Burnout is frequently portrayed as a sudden life event, often accompanied
Another common myth is that burnout only impacts people in very senior roles or those with emotionally stressful jobs such as nurses or medical doctors. However, it’s a serious issue, and something affecting many employees today in a range of industries and roles.
According to The American Psychological Association’s 2018 Work and Well-Being Survey, “More than a third of working Americans (35%) reported experiencing chronic work stress, and less than half said their employer provides sufficient resources to help employees manage their stress.” The 2013 European opinion poll on occupational safety and health reported that 35% of people say cases of work-related stress are fairly common in their workplace. Safe Work Australia reveals that “Between 2010–11 and 2014–15, around 91% of workers’ compensation claims involving a mental health condition were linked to work-related stress or mental stress.”
Here we explore some of the warning signs of employee burnout, how it relates to employee engagement, and how workplaces can prevent and even reverse burnout.
Recognizing the signs of employee burnout
Burnout can affect an employee’s physical, mental, and emotional state. Physically, people may experience headaches, fatigue, and shortness of breath. People may lose their appetite and change their eating habits. Are you noticing employees taking more sick days or coming into the office seeming exceptionally tired? These can be signs of burnout.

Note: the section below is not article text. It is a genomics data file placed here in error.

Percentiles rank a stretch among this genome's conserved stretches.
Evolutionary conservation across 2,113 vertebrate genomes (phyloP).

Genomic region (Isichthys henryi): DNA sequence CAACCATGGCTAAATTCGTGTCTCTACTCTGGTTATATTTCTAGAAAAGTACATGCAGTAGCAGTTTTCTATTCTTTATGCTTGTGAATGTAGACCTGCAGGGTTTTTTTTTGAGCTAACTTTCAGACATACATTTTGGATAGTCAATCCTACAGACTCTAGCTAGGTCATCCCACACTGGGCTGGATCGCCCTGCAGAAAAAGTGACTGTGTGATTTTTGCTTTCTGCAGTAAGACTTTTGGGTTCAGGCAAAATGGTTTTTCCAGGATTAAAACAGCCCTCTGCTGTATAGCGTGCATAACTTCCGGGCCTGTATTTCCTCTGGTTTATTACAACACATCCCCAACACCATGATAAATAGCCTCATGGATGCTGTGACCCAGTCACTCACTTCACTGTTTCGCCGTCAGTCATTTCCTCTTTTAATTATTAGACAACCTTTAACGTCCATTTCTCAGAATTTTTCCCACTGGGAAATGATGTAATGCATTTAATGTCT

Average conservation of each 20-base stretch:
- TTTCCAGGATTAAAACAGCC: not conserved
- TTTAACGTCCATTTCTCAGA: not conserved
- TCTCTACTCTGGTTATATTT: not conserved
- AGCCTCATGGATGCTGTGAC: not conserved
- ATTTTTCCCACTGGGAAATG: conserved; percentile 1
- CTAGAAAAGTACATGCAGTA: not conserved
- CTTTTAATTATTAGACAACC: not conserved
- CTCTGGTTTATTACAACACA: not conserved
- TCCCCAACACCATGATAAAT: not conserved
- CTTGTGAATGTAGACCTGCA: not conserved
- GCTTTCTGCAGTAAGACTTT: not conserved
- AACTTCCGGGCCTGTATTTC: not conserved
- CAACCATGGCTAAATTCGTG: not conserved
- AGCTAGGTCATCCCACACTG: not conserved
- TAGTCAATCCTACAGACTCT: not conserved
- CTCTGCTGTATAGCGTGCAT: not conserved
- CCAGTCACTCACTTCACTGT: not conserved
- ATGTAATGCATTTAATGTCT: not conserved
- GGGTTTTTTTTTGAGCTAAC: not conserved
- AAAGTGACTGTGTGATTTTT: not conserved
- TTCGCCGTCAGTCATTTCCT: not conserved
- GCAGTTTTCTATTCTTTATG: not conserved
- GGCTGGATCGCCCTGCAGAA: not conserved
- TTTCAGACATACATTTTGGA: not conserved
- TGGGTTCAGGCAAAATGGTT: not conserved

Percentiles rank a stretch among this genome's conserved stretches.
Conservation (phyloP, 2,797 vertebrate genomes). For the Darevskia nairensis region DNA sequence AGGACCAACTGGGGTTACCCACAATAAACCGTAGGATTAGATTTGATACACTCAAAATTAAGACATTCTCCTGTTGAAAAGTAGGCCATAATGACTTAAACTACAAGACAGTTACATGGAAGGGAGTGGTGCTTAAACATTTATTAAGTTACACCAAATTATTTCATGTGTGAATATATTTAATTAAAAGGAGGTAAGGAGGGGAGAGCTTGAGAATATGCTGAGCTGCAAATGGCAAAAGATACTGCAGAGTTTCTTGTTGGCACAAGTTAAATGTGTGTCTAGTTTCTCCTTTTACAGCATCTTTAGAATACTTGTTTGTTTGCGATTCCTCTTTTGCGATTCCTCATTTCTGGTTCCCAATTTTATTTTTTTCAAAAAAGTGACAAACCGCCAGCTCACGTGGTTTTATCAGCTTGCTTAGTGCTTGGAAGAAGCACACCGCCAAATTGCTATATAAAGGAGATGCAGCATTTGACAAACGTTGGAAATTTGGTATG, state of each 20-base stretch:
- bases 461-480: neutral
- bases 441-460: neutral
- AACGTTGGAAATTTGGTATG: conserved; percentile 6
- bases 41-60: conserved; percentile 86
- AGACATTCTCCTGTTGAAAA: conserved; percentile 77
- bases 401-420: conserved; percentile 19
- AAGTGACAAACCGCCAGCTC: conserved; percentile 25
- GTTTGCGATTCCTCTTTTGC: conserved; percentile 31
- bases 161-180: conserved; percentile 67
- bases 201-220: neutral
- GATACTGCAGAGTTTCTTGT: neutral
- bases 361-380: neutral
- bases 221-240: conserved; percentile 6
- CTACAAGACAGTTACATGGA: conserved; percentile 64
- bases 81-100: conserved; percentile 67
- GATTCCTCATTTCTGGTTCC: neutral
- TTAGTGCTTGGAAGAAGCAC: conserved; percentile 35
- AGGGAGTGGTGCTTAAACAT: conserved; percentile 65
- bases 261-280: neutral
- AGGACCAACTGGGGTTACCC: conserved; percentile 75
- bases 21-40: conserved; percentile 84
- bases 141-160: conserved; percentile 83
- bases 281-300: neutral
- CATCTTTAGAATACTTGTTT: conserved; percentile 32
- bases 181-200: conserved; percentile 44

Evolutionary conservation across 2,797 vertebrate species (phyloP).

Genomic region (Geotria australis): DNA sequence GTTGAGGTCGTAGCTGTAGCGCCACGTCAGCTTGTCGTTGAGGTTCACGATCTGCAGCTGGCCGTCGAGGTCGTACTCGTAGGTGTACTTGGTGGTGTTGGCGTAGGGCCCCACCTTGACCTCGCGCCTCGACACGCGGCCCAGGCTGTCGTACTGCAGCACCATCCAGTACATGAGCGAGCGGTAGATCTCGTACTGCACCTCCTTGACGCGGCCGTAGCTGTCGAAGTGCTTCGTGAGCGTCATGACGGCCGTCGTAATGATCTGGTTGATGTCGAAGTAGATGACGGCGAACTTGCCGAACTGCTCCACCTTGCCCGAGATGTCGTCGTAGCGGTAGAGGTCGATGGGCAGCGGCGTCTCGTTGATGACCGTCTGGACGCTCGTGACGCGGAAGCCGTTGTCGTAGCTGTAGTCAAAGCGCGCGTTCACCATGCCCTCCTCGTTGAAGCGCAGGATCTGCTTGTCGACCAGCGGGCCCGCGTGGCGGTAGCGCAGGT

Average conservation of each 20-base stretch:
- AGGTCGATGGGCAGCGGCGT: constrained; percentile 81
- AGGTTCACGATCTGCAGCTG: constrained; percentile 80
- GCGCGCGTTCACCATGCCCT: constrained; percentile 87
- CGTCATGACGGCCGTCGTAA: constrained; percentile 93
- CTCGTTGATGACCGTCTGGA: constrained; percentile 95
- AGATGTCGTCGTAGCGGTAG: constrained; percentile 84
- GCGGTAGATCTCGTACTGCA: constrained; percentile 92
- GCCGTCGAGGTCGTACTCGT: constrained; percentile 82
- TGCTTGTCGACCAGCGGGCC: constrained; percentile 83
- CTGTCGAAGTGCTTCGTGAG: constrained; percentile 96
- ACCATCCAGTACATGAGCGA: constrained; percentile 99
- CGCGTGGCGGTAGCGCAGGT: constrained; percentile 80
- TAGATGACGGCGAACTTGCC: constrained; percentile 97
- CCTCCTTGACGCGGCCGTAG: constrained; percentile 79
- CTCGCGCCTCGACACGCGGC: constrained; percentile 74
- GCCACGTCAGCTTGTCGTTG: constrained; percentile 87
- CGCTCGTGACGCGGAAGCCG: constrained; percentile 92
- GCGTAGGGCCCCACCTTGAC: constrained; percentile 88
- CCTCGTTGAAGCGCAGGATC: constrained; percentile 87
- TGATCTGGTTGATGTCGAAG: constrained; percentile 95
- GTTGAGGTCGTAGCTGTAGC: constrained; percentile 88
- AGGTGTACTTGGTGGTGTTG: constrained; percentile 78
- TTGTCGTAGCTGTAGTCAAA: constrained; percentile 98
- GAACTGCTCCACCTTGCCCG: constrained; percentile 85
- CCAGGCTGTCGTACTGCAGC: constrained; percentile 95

Mentally, burnout brings on constant worry and the inability to focus clearly. It also tends to affect people’s sleep patterns, and lack of sleep is common. Do the people on your team seem fatigued or distracted? Are people talking about how little time they have for work or personal life?
Emotionally, people are more irritable which can lead to poor interpersonal communication. People can also feel cynical or detached, which shows up in how they work with others. If you notice people who are generally agreeable now starting arguments or making harsh comments consistently, they made be moving from stress to burnout. People may also present as more emotionally fragile, getting upset or tearing up more than normal.
Overall, pay attention to people who just don’t seem like themselves and if their attitudes have changed. Listen out for early indicators in phrases such as:
- “I just haven’t been feeling like myself lately”
- “I just need to get through this busy season, and then I’ll slow down”
- “I’m just tired—I’m sure a vacation will take care of it.”
In all of these scenarios, having an open and honest relationship with the people on your team will help you recognize when their behavior changes from stress to burnout.
Employee burnout and employee engagement
The connection between engagement and burnout is not straightforward as highly stressed individuals can present as very engaged. This is certainly evident through my own experience. I was working in London and my workload, hours, and commitments just kept creeping up. While I hadn't recognized it at the time, my work-life integration was completely off.